Owner’s title insurance is usually optional, but it’s highly recommended. Without it, you’ll be left footing the bill for all the costs of resolving a title claim, which could be thousands or even hundreds of thousands of dollars. Even though it can feel like you’re hemorrhaging cash when you’re closing on a house, a title insurance policy is one of those things that can save you money in the long run.
“When you consider the benefits of title insurance and some of the unique aspects of title insurance relative to other kinds of insurance, it is clear why it’s risky and ill-advised to purchase real estate without a title insurance policy,” says Brian Tormey of TitleVest in New York City.
You can purchase basic or enhanced owner’s title insurance, with the enhanced insurance policy offering more coverage for things like mechanic’s liens or boundary disputes.
While your title insurance covers you for things such as mistakes in the legal description of your property or human error, be aware that it will have some exclusions—particularly in cases where violations of building codes occur after you bought your home.
How much does title insurance cost?
The average cost of title insurance is around $1,000 per policy, but that amount varies widely from state to state and depends on the price of your home.
Title insurance premiums can vary from a couple of hundred dollars to a couple of thousand dollars. Some factors that can affect the cost of your premium include the title search, examination, and expected cost of any title defects.
“In general, each policy price is based on the purchase amount of the home or the total amount of the loan,” explains Tormey. “Title insurance is a highly regulated industry, so title insurance policy types and costs will vary from state to state. Each state’s Department of Insurance can provide information on the pricing regulations in their state.”
In some states such as Texas and Florida, title insurance premiums are fixed by the government, so you will pay exactly the same amount no matter what. Other states such as California and New Mexico have unfixed premiums, which means that buyers can shop around. Iowa actually underwrites the insurance itself, resulting in the lowest premiums in the country: $110 for properties costing up to $500,000.
Unlike other types of insurance, a title insurance policy is paid with a single premium during escrow while closing for your mortgage. If you’re buying a real estate resale or refinancing, you may be eligible for a “reissue” rate, which could offer a substantial discount off the regular premium—because the title policy is already in effect, and the title research has already been completed.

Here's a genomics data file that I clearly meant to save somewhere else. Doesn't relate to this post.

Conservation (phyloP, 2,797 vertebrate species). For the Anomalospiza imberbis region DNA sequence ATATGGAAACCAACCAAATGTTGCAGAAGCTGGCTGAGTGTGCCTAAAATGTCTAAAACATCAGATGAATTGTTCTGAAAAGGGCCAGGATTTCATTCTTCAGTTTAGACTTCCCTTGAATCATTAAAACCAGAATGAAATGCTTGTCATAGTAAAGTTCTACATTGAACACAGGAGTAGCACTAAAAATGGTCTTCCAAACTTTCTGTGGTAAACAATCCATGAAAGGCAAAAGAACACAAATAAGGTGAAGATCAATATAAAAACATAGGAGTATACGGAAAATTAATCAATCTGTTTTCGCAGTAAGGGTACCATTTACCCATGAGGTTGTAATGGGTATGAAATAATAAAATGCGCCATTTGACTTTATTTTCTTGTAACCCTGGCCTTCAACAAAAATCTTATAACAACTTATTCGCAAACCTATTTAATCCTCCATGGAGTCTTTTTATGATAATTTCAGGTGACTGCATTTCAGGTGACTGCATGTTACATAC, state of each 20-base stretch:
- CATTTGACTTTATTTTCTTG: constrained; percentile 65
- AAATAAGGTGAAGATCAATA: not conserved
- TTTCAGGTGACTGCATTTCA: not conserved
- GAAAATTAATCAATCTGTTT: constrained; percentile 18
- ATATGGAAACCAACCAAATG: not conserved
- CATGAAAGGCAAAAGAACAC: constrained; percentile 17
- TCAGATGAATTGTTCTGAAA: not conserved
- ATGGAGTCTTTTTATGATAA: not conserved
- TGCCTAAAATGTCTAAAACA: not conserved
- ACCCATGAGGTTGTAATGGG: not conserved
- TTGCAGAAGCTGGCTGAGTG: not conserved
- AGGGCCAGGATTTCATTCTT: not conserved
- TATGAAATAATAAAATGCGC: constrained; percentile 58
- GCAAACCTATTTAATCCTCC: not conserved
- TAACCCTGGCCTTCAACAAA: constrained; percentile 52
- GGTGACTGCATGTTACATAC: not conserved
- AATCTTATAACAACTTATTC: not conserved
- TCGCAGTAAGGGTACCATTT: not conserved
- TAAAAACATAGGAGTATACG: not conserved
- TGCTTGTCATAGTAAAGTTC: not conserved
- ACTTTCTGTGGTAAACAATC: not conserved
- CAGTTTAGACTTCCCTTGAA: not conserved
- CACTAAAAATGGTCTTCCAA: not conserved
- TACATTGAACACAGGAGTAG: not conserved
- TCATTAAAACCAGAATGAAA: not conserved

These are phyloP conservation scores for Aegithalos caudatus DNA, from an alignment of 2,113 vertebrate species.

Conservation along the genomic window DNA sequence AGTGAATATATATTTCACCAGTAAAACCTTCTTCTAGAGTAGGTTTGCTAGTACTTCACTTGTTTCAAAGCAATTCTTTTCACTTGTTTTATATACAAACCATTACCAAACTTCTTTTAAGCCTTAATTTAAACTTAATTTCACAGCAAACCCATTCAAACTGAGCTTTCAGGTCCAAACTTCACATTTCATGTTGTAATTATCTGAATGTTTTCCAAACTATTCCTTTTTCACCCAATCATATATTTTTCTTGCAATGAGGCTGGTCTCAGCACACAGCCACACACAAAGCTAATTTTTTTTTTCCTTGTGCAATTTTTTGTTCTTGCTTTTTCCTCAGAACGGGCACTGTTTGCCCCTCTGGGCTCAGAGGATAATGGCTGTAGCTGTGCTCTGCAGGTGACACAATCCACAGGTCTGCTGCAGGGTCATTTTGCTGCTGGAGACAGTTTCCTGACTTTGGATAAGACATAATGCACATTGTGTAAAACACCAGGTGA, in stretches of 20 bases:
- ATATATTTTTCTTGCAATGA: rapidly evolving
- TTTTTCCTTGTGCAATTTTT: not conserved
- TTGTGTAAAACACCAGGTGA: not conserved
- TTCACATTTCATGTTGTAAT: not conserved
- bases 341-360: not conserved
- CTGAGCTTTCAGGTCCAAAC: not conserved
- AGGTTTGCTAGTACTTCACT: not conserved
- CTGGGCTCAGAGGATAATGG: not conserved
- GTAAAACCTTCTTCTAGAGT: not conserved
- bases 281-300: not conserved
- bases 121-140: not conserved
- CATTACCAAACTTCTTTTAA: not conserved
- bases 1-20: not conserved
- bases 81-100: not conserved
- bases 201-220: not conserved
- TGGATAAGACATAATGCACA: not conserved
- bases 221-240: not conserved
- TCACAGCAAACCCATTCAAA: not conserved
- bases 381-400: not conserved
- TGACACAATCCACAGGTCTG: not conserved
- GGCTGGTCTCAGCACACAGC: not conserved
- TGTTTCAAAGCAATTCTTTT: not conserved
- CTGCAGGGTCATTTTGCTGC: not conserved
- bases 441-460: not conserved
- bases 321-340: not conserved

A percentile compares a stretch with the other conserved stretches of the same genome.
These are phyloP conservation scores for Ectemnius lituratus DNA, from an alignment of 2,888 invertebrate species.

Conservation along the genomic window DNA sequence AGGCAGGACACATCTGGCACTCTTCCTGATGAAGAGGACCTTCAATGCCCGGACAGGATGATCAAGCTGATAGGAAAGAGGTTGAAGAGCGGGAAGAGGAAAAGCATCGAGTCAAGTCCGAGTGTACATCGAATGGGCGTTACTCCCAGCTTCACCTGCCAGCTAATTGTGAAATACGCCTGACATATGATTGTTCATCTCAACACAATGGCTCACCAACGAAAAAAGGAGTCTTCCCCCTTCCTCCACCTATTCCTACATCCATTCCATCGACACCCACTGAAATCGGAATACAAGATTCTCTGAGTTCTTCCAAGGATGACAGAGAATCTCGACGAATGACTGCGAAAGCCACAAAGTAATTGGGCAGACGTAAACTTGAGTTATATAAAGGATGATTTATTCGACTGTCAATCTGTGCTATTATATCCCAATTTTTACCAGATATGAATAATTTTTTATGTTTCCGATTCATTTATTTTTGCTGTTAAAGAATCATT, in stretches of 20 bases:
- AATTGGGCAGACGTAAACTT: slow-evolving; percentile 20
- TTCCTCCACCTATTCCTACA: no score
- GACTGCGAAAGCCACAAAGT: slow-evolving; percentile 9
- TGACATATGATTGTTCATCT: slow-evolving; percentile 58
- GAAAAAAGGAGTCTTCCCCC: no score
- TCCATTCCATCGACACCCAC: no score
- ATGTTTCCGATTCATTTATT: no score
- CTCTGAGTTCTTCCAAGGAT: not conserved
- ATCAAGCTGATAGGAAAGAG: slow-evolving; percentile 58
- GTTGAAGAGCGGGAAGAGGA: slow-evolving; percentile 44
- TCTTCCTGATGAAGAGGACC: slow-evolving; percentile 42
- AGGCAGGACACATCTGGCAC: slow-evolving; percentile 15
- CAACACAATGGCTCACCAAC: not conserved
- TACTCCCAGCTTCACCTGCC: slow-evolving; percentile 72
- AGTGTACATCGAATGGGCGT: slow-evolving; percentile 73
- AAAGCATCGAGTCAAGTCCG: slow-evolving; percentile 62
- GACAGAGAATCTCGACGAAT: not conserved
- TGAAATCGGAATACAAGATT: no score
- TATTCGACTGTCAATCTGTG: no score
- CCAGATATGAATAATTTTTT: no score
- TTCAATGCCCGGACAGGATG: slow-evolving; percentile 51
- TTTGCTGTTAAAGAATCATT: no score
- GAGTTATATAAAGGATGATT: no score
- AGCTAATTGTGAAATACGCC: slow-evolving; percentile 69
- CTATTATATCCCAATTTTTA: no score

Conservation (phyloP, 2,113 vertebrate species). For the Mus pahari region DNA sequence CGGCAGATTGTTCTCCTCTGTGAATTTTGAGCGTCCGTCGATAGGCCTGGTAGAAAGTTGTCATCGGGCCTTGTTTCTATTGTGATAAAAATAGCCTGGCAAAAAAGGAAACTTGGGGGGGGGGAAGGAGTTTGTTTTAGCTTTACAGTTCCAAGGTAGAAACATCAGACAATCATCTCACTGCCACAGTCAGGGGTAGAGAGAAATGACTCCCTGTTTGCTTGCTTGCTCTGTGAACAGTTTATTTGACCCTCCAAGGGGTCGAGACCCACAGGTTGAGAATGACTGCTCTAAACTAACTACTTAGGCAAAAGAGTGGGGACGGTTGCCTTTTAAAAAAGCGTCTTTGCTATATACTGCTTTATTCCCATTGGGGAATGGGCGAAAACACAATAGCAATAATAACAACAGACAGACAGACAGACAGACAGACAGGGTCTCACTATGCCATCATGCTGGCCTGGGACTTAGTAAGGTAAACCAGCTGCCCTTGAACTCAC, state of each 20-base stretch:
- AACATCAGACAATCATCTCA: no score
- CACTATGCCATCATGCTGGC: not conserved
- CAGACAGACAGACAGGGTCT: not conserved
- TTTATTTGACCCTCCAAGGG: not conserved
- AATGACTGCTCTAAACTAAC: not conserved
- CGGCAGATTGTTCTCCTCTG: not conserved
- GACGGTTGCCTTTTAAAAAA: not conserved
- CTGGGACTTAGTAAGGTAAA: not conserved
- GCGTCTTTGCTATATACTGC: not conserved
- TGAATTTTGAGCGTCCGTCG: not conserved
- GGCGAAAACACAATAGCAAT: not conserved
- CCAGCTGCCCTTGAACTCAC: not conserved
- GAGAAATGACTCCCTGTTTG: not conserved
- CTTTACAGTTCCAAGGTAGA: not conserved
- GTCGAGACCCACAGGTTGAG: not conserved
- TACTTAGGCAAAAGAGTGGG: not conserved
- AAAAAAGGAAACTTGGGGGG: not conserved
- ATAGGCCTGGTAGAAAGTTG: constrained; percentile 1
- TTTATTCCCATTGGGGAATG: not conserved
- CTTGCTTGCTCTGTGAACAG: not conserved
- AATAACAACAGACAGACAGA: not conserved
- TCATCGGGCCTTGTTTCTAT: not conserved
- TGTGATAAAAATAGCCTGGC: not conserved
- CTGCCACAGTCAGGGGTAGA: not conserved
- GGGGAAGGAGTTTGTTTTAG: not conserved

Here’s a calculator that can help you figure out the cost for your area and purchase price.
How to save on title insurance
In some states, title insurance premiums are the same no matter who you work with, but in the majority of states, you can save money by shopping around. Even in states with highly regulated title insurance industries, there are ways to save. Here are some ways to lower your title insurance costs.
- Shop around. If premiums are unregulated in your state, find the company that offers the best deals. Just make sure you’re not sacrificing customer service to save a few dollars: Resolving a title issue can be stressful, and you want a company that will help you through the process. Read reviews and talk to your real estate agent for recommendations.
- Bundle. Some companies will offer a discount if you bundle your lender’s and owner’s policies.
- Negotiate add-ons. Even if the premium itself is fixed, there are almost always other fees built into your total premium price. See if there is any wiggle room with those items. They may be optional, or the insurance company might be open to discounting them.
- Negotiate with the seller. Closing costs are always open to negotiation, and picking up the tab for the title insurance might be worth it to a seller who’s highly motivated to close the deal. But be wary of using this tactic in a competitive market.